Friday, March 21, 2014

According To Luke: Why A Parade?

OK, I imagine some of you are confused that I am preaching on the Palm Sunday story this morning since this is only the second Sunday in Lent and Palm Sunday is a month away.

I want to spend the rest of Lent looking at Jesus and the week he spent in Jerusalem so we had to get there rather quickly.  And to be honest, on Palm Sunday --- while we will celebrate the Palm Parade I am going to focus that morning on the story of Jesus on the cross.

I think that this is one of my favorite stories in the Christian year. 
I love it because:
It starts with a giant parade! 
And who doesn’t love a parade!

When Duke wins the National title next month --- wouldn’t you like to be there for the parade?

Or what about when the Cubs win the World Series this fall --- you can bet that I will be there!
          Any of you going to join me?

And think of the parade that we hold here in town every year.
          We even participate in that parade ---- the annual 4th of July parade.

And why do we love parades so much?

What is it about every parade that attracts us so?

We love parades because we love celebrating with WINNERS!

Whether it is our favorite sports team, or our country à we love parades because that means you are a winner!

Do you think that there was a parade in Bloomington or West Layfayette this past week when they both lost in the first round of the BIG 10 basketball tournament?

What awaited the team when they returned was probably not a parade but a lynch mob who are frustrated with Crean and Painter and their teams.

Parades are for winners
Parades are for champions

And that is why most of us love parades!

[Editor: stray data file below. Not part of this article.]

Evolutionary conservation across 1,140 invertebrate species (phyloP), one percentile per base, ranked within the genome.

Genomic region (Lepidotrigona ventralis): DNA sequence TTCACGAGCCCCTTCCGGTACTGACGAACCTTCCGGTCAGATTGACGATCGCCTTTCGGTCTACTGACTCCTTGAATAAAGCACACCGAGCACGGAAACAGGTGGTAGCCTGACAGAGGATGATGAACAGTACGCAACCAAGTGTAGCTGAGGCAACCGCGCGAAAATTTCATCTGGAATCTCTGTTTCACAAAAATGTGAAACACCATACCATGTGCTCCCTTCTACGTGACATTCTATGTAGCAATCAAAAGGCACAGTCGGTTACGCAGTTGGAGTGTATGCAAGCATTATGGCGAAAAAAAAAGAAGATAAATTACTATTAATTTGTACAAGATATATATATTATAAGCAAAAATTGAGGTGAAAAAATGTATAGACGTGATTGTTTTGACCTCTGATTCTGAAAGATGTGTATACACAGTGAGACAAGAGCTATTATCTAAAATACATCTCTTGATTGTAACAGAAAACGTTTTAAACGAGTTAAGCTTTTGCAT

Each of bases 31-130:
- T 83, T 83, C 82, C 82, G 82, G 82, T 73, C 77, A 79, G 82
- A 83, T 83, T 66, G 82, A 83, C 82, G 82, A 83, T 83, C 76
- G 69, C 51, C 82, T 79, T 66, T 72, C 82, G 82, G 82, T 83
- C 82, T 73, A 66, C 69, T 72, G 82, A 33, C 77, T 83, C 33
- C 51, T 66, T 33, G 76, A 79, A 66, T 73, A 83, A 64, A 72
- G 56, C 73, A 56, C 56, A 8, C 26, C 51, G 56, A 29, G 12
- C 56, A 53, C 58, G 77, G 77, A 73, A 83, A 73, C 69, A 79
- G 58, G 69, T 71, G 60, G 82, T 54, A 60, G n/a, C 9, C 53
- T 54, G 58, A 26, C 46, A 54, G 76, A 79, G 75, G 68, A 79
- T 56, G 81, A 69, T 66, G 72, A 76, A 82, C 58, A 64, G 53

On Palm Sunday Eve, throughout the Hispanic world in places like Valparaiso Chile where Haley is spending the semester, there will be huge parades ---- celebrating Jesus' triumphant entry into Jerusalem. 

2000 years ago, Jesus and his rag tag followers crossed over at Bethany and started the decent into the Kidron valley and up the hill on the other side into Jerusalem.

Luke tells us the story this way:
Luke 19:28-40   (NRSV)
After he had said this, he went on ahead, going up to Jerusalem.

When he had come near Bethphage and Bethany, at the place called the Mount of Olives, he sent two of the disciples, saying, “Go into the village ahead of you, and as you enter it you will find tied there a colt that has never been ridden. Untie it and bring it here. If anyone asks you, ‘Why are you untying it?’ just say this, ‘The Lord needs it.’” So those who were sent departed and found it as he had told them. As they were untying the colt, its owners asked them, “Why are you untying the colt?” They said, “The Lord needs it.” Then they brought it to Jesus; and after throwing their cloaks on the colt, they set Jesus on it. As he rode along, people kept spreading their cloaks on the road. As he was now approaching the path down from the Mount of Olives, the whole multitude of the disciples began to praise God joyfully with a loud voice for all the deeds of power that they had seen, saying,

“Blessed is the king
    who comes in the name of the Lord!
Peace in heaven,
    and glory in the highest heaven!”

Some of the Pharisees in the crowd said to him, “Teacher, order your disciples to stop.” He answered, “I tell you, if these were silent, the stones would shout out.”

It was a parade, a huge celebration for the winner Jesus who was coming into town and would kick some Roman butt, and all the Jews who were in cahoots with them.

The way Luke tells the story, the whole town came out to greet Jesus and his followers.

They were so excited at the prospect of his getting rid of the Romans that they were busy waving Palm Branches.

And we all say ---- gee that is nice that they were waving palm branches.